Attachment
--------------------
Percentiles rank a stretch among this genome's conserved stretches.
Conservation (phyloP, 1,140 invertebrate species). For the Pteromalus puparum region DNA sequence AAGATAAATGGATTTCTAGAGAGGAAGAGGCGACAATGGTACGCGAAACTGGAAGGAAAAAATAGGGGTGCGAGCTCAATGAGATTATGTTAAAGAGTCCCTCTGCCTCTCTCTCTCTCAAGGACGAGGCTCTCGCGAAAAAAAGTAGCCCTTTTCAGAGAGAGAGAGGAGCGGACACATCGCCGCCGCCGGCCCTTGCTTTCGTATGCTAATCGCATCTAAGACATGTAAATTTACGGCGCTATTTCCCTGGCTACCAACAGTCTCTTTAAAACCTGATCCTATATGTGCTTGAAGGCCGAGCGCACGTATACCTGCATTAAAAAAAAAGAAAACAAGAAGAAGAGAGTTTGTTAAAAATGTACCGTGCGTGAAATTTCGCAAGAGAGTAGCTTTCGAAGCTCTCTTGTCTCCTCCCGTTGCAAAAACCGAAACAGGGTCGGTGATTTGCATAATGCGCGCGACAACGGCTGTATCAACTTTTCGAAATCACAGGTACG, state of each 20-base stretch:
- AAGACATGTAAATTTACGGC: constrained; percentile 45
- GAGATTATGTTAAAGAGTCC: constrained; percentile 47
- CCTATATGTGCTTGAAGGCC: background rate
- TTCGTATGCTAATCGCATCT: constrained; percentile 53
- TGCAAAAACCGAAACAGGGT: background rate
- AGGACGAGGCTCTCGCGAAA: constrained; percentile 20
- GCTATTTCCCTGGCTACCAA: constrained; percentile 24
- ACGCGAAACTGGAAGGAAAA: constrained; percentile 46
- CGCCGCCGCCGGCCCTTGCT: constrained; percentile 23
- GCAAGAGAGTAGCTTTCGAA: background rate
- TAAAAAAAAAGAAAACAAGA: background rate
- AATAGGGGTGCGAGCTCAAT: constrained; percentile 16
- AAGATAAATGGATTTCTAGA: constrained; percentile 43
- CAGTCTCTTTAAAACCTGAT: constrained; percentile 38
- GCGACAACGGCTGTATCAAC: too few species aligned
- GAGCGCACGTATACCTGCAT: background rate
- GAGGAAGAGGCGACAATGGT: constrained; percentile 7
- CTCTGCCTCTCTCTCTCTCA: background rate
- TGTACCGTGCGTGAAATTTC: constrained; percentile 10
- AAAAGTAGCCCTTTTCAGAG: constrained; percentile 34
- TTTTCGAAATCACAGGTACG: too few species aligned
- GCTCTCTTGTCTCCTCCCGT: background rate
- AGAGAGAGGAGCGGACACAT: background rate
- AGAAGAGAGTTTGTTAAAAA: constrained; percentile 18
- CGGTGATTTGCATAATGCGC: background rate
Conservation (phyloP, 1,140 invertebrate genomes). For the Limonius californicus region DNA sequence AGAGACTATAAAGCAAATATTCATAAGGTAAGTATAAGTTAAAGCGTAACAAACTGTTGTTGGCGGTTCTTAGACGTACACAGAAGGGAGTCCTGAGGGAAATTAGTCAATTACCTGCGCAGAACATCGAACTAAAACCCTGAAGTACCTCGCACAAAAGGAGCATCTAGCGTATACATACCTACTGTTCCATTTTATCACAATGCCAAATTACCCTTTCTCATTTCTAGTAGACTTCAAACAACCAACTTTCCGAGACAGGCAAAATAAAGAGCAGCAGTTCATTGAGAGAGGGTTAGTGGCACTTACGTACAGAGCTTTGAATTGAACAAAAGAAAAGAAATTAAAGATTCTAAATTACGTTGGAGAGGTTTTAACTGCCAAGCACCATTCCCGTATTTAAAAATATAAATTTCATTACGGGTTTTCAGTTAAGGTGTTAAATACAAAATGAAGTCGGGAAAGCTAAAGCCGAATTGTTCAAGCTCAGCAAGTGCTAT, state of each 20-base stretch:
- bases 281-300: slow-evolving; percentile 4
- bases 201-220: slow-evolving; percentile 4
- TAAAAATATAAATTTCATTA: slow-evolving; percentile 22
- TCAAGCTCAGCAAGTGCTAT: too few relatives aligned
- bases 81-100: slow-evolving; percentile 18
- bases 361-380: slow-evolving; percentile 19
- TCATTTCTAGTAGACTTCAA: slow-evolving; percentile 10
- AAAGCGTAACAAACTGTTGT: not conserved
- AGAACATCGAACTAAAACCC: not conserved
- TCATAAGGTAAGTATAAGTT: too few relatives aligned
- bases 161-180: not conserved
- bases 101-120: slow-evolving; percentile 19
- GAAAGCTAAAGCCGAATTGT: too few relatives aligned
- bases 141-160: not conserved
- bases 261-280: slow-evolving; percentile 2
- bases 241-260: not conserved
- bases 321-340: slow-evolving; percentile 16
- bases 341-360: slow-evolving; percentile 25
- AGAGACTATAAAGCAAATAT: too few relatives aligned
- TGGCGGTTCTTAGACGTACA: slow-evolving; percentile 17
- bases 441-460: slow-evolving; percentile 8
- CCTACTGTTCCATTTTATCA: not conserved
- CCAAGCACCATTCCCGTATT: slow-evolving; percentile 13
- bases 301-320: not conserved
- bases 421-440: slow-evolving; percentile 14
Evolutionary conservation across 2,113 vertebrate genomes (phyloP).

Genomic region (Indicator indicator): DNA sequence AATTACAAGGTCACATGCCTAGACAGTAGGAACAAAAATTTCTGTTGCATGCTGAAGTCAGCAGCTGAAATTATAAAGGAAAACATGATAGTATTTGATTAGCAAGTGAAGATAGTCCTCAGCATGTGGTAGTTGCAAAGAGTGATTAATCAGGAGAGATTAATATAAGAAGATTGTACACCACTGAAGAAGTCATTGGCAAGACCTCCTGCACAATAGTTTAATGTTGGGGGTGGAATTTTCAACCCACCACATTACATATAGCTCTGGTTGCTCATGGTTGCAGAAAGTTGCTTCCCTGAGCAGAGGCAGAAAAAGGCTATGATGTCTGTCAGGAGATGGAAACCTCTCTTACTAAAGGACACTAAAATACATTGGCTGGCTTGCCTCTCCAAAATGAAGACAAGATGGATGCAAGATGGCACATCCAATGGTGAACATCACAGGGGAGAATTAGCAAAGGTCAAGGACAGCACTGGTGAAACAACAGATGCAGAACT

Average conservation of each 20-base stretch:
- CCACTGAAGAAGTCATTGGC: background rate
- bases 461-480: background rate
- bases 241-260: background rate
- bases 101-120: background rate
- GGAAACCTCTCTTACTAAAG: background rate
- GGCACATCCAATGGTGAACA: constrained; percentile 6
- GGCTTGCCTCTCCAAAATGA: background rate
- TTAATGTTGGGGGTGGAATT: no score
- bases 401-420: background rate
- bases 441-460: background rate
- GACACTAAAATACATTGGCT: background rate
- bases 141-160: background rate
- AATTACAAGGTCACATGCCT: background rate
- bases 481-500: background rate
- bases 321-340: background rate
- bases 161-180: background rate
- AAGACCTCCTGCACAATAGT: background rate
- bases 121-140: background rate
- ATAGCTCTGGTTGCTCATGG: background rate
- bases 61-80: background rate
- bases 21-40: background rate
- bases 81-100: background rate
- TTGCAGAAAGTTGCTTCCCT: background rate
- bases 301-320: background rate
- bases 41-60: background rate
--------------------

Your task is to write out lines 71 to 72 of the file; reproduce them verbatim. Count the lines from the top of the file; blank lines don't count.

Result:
- bases 321-340: background rate
- bases 161-180: background rate